"One of the really sad things about what we see in South Florida is there's a disproportionate affect on the poor community," he says. "People from already disadvantaged backgrounds don't have access to care. South Beach has the highest rate of new infections – more than sub-Saharan Africa."
Arianna Lint, founder of Arianna's Center in Fort Lauderdale, says the state and other nonprofits could do more to reach out to transgender women who are HIV-positive, like herself. After immigrating to Florida from Peru, she says she was diagnosed with HIV at the Orlando health department in 2006.
"I thought it was a punishment for who I was," she says in Spanish. "I didn't know anything, and other girls like me didn't talk about it because the stigma was so bad. Thank God in 2008 I went to a national HIV conference in Orlando and met other transgender activists who understood the same struggles."
Working at various organizations and now at her center, Lint says she caters specifically to the trans community living with HIV. Like Davis, Lint's work sometimes involves going to pick up medications for people at the pharmacy because they don't want to be misgendered, helping people get hormone treatments along with their HIV medicines or even helping organize their pill box with the new medicines.
"It's very difficult to get transgender girls to stay in care because of the discrimination they face at agencies or just bad treatment at the clinic," Lint says. "Discrimination comes from partners who divulge HIV status or are criminalized by the state for having HIV, even if they're undetectable. It's devastating for me to test women negative one year and then positive the next. I try to give them strength and be a healthy example."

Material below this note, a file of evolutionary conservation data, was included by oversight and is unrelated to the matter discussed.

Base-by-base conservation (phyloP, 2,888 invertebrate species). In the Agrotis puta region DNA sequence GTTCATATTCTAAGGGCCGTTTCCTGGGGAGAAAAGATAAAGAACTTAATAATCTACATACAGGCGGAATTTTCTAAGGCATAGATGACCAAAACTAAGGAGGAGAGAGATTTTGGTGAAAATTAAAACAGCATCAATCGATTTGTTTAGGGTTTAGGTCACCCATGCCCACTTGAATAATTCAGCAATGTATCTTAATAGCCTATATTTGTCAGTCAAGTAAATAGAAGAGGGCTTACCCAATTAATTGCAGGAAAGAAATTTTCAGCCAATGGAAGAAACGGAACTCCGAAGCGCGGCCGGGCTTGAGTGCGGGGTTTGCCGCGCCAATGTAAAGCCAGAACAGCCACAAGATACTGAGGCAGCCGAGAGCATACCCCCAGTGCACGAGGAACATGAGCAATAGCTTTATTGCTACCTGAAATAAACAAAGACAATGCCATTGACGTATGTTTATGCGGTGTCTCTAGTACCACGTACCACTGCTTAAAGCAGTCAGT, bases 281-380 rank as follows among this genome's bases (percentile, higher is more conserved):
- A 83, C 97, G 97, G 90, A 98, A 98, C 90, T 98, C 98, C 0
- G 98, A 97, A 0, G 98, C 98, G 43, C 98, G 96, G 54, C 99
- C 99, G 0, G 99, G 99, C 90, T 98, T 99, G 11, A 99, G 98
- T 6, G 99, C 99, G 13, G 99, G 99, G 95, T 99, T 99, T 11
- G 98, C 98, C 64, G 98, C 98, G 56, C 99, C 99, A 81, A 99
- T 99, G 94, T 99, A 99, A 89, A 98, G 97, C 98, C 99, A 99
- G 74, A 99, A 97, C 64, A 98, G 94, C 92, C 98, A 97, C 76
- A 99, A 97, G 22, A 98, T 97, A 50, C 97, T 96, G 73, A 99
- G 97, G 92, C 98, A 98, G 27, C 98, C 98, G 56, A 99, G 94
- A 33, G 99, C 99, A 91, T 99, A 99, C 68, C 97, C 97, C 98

If Florida doesn't step up now, it's not clear yet how funding for HIV/AIDS will be handled at the national level. Last month, six people resigned from President Donald Trump's advisory council on HIV/AIDS for various reasons, including that the administration has "no strategy" to address the epidemic and Trump's efforts to repeal the Affordable Care Act, which advocates say has strongly benefited HIV-positive people and helped fight the epidemic.
Dr. Patrick Sullivan, lead research for the AIDSVu project, says he decided to remain on Trump's advisory council because he felt he could make more of an impact that way, though he doesn't blame those who left. The rate of new HIV diagnoses has decreased by 18 percent in the nation in the past seven years because of investments in testing, care and health measures like Obamacare, Sullivan says, but that could be easily reversed with the wrong policies.
"If we don't take prevention steps, this virus will re-emerge and reassert itself," he says. "Stigma actually threatens the gains we've made in HIV prevention – I'm talking about stigma against people with HIV, anti-gay stigma, homophobia, racism and other types of marginalization. That's at odds with the goals of public health."